Connecticut State Attorney General Richard Blumenthal said June 21 that his office will lead a multistate investigation into Google's accidental collection of data from unsecure wireless networks. Blumenthal, who has naturally taken a strong interest into what kind of data was collected in his home state of Connecticut and in what towns, said that while he hopes Google continues to cooperate, its answers to his questions raised "as many questions as it answers."
Connecticut State Attorney General Richard Blumenthal said June 21 that his
office will lead a multistate investigation into Google's accidental collection
of data from unsecure wireless networks.
In the latest in a series of actions against the company for accidentally
sucking up users' e-mails, passwords and Web browsing data, Blumenthal will
lead the charge for as many as 30 states. Blumenthal also wants more
information from Google about what data it collected and how this happened.
"Street View cannot mean Complete View-invading home and business
computer networks and vacuuming up personal information and
communications," Blumenthal said
in a statement June 21. "Consumers have a right and a need to know what
personal information ... Google may have collected, how and why.
"Our investigation will consider whether laws may have been broken and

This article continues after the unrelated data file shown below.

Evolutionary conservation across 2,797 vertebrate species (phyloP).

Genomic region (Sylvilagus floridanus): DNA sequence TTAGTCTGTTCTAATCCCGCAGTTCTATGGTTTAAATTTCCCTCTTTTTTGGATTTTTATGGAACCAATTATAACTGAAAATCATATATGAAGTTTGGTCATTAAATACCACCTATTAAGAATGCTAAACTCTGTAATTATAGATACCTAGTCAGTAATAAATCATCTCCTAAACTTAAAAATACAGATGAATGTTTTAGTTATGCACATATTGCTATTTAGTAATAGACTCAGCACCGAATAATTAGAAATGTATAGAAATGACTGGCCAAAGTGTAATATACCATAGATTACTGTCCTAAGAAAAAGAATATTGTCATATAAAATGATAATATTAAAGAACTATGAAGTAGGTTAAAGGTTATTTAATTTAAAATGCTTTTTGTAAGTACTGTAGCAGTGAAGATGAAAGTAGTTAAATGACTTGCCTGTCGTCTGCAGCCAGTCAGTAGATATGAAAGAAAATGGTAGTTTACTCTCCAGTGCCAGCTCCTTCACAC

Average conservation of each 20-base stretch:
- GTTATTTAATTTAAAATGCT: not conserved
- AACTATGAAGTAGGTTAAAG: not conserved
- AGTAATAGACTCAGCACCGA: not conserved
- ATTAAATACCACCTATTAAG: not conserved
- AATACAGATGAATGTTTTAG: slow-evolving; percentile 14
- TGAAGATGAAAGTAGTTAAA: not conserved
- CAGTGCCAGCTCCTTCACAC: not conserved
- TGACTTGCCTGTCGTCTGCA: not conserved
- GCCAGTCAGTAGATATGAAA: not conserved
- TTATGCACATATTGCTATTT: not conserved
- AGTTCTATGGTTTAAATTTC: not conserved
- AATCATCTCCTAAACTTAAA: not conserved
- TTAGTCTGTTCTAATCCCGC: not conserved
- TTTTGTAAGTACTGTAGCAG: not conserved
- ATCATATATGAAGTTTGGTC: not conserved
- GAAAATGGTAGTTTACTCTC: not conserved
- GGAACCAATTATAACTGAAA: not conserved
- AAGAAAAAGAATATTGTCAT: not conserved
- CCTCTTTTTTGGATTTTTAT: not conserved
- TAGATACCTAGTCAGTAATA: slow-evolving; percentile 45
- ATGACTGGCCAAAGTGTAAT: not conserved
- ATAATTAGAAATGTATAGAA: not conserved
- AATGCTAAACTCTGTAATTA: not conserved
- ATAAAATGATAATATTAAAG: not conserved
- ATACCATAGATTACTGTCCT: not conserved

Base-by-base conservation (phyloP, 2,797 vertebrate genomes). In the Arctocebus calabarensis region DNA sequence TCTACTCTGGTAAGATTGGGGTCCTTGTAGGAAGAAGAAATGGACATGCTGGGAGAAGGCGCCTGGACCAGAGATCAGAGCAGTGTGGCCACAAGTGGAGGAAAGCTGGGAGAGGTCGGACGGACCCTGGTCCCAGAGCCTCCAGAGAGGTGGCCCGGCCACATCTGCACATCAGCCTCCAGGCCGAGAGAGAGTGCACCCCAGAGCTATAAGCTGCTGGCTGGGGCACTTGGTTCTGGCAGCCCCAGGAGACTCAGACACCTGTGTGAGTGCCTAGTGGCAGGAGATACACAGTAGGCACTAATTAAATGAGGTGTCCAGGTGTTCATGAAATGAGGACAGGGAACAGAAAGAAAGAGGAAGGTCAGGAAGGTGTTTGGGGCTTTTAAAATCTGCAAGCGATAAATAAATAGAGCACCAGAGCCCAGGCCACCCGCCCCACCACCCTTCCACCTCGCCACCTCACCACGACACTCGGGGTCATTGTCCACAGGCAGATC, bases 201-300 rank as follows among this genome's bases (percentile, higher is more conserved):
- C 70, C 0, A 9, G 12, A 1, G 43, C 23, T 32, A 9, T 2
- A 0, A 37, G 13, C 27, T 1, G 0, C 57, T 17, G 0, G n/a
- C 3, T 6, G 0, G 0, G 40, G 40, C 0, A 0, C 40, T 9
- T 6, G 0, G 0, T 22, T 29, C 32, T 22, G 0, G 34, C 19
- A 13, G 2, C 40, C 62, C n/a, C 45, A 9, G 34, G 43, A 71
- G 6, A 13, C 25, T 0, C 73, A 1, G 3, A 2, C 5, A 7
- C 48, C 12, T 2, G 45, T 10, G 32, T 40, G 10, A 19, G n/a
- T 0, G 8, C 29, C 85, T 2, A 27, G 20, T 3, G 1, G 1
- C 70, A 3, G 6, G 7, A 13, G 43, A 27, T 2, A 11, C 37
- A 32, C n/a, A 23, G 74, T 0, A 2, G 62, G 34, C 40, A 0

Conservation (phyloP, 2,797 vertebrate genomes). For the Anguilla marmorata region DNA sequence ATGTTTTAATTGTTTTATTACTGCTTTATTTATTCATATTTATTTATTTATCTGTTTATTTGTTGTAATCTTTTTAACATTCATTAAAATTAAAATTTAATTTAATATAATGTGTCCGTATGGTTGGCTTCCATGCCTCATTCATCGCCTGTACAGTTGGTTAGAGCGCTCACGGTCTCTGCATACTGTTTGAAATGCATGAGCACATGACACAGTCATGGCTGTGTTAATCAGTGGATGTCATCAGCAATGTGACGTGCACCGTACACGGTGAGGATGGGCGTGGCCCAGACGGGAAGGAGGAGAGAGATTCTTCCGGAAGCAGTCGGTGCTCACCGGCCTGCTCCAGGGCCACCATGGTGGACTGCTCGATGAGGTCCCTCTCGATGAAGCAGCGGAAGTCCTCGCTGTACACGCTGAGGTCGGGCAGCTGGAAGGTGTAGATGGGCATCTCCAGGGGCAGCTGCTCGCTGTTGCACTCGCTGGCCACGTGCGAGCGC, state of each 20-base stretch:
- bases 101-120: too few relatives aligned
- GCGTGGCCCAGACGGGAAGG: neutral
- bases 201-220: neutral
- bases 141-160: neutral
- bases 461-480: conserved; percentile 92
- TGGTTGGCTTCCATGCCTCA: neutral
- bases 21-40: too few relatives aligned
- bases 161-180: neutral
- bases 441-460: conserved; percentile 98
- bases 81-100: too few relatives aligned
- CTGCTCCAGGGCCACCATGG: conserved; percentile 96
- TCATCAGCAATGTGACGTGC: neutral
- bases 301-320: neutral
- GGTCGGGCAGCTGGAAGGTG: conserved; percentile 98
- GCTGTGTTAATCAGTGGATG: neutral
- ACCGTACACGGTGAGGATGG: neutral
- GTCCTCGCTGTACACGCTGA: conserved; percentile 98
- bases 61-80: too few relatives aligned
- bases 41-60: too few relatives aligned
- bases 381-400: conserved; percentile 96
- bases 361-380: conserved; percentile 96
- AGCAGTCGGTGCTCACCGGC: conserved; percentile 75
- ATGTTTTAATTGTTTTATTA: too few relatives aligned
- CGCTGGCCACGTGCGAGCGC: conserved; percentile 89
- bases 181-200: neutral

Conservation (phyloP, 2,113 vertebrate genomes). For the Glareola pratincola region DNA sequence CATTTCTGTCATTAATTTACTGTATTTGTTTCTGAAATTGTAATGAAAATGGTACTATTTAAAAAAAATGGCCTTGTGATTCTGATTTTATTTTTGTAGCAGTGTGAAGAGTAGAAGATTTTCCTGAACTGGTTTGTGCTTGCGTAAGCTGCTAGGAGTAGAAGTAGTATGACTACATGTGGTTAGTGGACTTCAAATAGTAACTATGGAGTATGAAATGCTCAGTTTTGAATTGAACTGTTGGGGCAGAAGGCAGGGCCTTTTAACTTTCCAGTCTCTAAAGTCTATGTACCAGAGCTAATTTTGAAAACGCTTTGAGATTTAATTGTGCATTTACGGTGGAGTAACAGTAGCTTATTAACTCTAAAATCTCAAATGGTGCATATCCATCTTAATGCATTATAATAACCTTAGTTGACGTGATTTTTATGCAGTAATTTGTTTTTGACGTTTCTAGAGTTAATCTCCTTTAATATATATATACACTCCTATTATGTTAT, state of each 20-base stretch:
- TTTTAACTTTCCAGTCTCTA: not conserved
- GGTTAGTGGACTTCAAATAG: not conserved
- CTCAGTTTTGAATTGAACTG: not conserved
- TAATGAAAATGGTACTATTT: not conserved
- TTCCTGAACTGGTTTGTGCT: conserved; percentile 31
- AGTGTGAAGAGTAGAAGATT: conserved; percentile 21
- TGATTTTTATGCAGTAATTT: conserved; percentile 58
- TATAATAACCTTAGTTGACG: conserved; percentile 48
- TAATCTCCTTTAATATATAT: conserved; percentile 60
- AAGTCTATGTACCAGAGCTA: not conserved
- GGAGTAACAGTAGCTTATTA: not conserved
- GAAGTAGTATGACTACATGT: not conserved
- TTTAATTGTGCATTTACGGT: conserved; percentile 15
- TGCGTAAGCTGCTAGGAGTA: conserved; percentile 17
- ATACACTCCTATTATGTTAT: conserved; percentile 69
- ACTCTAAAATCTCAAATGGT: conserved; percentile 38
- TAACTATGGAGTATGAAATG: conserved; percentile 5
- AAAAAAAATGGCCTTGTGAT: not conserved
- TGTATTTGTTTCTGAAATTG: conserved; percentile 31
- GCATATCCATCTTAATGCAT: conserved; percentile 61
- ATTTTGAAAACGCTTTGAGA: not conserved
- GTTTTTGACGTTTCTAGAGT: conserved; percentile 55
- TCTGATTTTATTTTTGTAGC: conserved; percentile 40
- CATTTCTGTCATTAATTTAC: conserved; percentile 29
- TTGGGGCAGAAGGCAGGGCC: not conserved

whether changes to state and federal statutes may be necessary."
May 14 that its Street View cars had stored 600GB
of WiFi network payload data for the last three years in more than 30 countries
and regions all over the world.
The data storage happened as the result of rogue code a Google programmer
placed on the company's servers, and Google has been working with affected
countries to delete the data or at least disclose what data was collected in
Blumenthal and his counterparts in more than 30 states convened
via conference call June 10 to discuss whether or not
to pool their resources to investigate Google. They wondered whether Google
broke U.S. laws
by collecting data from WiFi networks.
in a letter to U.S.
representatives June 9 that it did not use any of the data it collected and
broke no laws. A Google spokesperson reiterated that position to eWEEK June 21.
"It was a mistake for us to include code in our software that collected
payload data, but we believe we did nothing illegal. We're working with the
relevant authorities to answer their questions and concerns."
Blumenthal, who has naturally taken a strong interest into what kind of data
was collected in his home state of Connecticut and in what towns, said that
while he hopes Google continues to cooperate, its answers to his questions
raised "as many questions as it answers."
He called for the company to provide a comprehensive explanation of how this
data collection happened, why the information was kept and what action will
prevent a recurrence.
"Google needs to describe how code that intercepted and collected
unencrypted data transmitted over WiFi networks was inserted into its
software," Blumenthal said. "We want to know who did this, why and
how and when Google discovered it. Another concern is whether the data was
accessed in any way by Google and if so when and why."
Google, which has a third-party consultant investigating the code used to
collect the data in the country, is under fire
from data privacy authorities in Germany,
Spain and France.